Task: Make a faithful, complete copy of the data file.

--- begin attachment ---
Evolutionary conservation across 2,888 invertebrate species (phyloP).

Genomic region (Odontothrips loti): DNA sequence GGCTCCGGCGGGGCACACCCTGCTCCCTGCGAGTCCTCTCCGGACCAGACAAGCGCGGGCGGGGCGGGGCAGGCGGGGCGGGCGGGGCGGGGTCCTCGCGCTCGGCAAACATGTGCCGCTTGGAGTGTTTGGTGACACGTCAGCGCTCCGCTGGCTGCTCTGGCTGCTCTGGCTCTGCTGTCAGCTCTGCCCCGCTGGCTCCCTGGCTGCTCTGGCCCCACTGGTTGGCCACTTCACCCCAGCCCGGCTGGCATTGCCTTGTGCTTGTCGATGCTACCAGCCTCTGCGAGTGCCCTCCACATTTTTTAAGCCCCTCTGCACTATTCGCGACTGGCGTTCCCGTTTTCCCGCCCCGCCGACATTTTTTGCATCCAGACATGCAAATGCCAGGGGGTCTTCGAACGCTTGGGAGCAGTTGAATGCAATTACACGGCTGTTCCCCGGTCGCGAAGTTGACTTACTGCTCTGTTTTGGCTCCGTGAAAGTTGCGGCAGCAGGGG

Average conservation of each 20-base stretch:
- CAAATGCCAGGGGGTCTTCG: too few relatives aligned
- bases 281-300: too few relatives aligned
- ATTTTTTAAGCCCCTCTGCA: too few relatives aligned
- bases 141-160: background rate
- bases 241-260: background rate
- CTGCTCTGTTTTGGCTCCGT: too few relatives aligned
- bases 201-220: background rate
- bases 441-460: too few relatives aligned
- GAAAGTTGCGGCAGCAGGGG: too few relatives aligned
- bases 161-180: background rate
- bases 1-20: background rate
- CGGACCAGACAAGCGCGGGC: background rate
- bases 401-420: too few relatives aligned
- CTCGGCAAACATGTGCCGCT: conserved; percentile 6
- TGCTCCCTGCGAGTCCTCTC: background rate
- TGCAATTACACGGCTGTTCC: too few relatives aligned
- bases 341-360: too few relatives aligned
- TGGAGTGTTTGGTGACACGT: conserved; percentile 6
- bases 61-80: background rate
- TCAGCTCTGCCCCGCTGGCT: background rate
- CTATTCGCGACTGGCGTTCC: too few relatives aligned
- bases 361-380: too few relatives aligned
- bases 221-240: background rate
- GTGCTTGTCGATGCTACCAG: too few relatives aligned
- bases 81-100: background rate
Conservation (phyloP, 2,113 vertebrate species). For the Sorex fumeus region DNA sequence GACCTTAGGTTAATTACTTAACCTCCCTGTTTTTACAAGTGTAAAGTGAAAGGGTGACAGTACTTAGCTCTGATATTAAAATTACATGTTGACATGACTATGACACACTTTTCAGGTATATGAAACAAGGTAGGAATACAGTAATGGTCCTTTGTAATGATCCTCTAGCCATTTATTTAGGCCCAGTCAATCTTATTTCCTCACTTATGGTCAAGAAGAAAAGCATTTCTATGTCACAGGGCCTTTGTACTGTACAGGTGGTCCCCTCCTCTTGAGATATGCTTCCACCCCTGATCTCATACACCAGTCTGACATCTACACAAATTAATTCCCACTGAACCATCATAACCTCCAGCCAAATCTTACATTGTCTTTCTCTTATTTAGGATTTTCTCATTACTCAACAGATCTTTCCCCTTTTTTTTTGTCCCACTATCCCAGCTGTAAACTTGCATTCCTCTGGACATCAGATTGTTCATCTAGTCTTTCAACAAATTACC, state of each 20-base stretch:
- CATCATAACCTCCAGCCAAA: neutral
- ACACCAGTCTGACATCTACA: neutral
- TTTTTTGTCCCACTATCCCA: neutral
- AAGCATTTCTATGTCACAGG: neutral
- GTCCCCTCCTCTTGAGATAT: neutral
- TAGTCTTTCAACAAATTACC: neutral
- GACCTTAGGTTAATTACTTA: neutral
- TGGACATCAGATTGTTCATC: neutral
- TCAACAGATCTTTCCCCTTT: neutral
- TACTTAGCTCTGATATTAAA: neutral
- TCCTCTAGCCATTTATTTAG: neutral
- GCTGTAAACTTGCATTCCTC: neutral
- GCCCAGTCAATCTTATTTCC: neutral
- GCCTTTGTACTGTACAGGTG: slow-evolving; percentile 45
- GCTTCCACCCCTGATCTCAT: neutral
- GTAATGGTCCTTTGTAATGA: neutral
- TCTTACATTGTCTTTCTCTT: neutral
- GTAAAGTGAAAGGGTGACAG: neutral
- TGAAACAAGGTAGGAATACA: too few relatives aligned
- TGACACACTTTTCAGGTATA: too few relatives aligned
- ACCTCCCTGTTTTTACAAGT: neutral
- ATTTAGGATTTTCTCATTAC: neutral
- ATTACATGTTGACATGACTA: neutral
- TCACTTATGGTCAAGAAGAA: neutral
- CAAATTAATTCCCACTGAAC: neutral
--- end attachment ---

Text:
Evolutionary conservation across 2,888 invertebrate species (phyloP).

Genomic region (Odontothrips loti): DNA sequence GGCTCCGGCGGGGCACACCCTGCTCCCTGCGAGTCCTCTCCGGACCAGACAAGCGCGGGCGGGGCGGGGCAGGCGGGGCGGGCGGGGCGGGGTCCTCGCGCTCGGCAAACATGTGCCGCTTGGAGTGTTTGGTGACACGTCAGCGCTCCGCTGGCTGCTCTGGCTGCTCTGGCTCTGCTGTCAGCTCTGCCCCGCTGGCTCCCTGGCTGCTCTGGCCCCACTGGTTGGCCACTTCACCCCAGCCCGGCTGGCATTGCCTTGTGCTTGTCGATGCTACCAGCCTCTGCGAGTGCCCTCCACATTTTTTAAGCCCCTCTGCACTATTCGCGACTGGCGTTCCCGTTTTCCCGCCCCGCCGACATTTTTTGCATCCAGACATGCAAATGCCAGGGGGTCTTCGAACGCTTGGGAGCAGTTGAATGCAATTACACGGCTGTTCCCCGGTCGCGAAGTTGACTTACTGCTCTGTTTTGGCTCCGTGAAAGTTGCGGCAGCAGGGG

Average conservation of each 20-base stretch:
- CAAATGCCAGGGGGTCTTCG: too few relatives aligned
- bases 281-300: too few relatives aligned
- ATTTTTTAAGCCCCTCTGCA: too few relatives aligned
- bases 141-160: background rate
- bases 241-260: background rate
- CTGCTCTGTTTTGGCTCCGT: too few relatives aligned
- bases 201-220: background rate
- bases 441-460: too few relatives aligned
- GAAAGTTGCGGCAGCAGGGG: too few relatives aligned
- bases 161-180: background rate
- bases 1-20: background rate
- CGGACCAGACAAGCGCGGGC: background rate
- bases 401-420: too few relatives aligned
- CTCGGCAAACATGTGCCGCT: conserved; percentile 6
- TGCTCCCTGCGAGTCCTCTC: background rate
- TGCAATTACACGGCTGTTCC: too few relatives aligned
- bases 341-360: too few relatives aligned
- TGGAGTGTTTGGTGACACGT: conserved; percentile 6
- bases 61-80: background rate
- TCAGCTCTGCCCCGCTGGCT: background rate
- CTATTCGCGACTGGCGTTCC: too few relatives aligned
- bases 361-380: too few relatives aligned
- bases 221-240: background rate
- GTGCTTGTCGATGCTACCAG: too few relatives aligned
- bases 81-100: background rate
Conservation (phyloP, 2,113 vertebrate species). For the Sorex fumeus region DNA sequence GACCTTAGGTTAATTACTTAACCTCCCTGTTTTTACAAGTGTAAAGTGAAAGGGTGACAGTACTTAGCTCTGATATTAAAATTACATGTTGACATGACTATGACACACTTTTCAGGTATATGAAACAAGGTAGGAATACAGTAATGGTCCTTTGTAATGATCCTCTAGCCATTTATTTAGGCCCAGTCAATCTTATTTCCTCACTTATGGTCAAGAAGAAAAGCATTTCTATGTCACAGGGCCTTTGTACTGTACAGGTGGTCCCCTCCTCTTGAGATATGCTTCCACCCCTGATCTCATACACCAGTCTGACATCTACACAAATTAATTCCCACTGAACCATCATAACCTCCAGCCAAATCTTACATTGTCTTTCTCTTATTTAGGATTTTCTCATTACTCAACAGATCTTTCCCCTTTTTTTTTGTCCCACTATCCCAGCTGTAAACTTGCATTCCTCTGGACATCAGATTGTTCATCTAGTCTTTCAACAAATTACC, state of each 20-base stretch:
- CATCATAACCTCCAGCCAAA: neutral
- ACACCAGTCTGACATCTACA: neutral
- TTTTTTGTCCCACTATCCCA: neutral
- AAGCATTTCTATGTCACAGG: neutral
- GTCCCCTCCTCTTGAGATAT: neutral
- TAGTCTTTCAACAAATTACC: neutral
- GACCTTAGGTTAATTACTTA: neutral
- TGGACATCAGATTGTTCATC: neutral
- TCAACAGATCTTTCCCCTTT: neutral
- TACTTAGCTCTGATATTAAA: neutral
- TCCTCTAGCCATTTATTTAG: neutral
- GCTGTAAACTTGCATTCCTC: neutral
- GCCCAGTCAATCTTATTTCC: neutral
- GCCTTTGTACTGTACAGGTG: slow-evolving; percentile 45
- GCTTCCACCCCTGATCTCAT: neutral
- GTAATGGTCCTTTGTAATGA: neutral
- TCTTACATTGTCTTTCTCTT: neutral
- GTAAAGTGAAAGGGTGACAG: neutral
- TGAAACAAGGTAGGAATACA: too few relatives aligned
- TGACACACTTTTCAGGTATA: too few relatives aligned
- ACCTCCCTGTTTTTACAAGT: neutral
- ATTTAGGATTTTCTCATTAC: neutral
- ATTACATGTTGACATGACTA: neutral
- TCACTTATGGTCAAGAAGAA: neutral
- CAAATTAATTCCCACTGAAC: neutral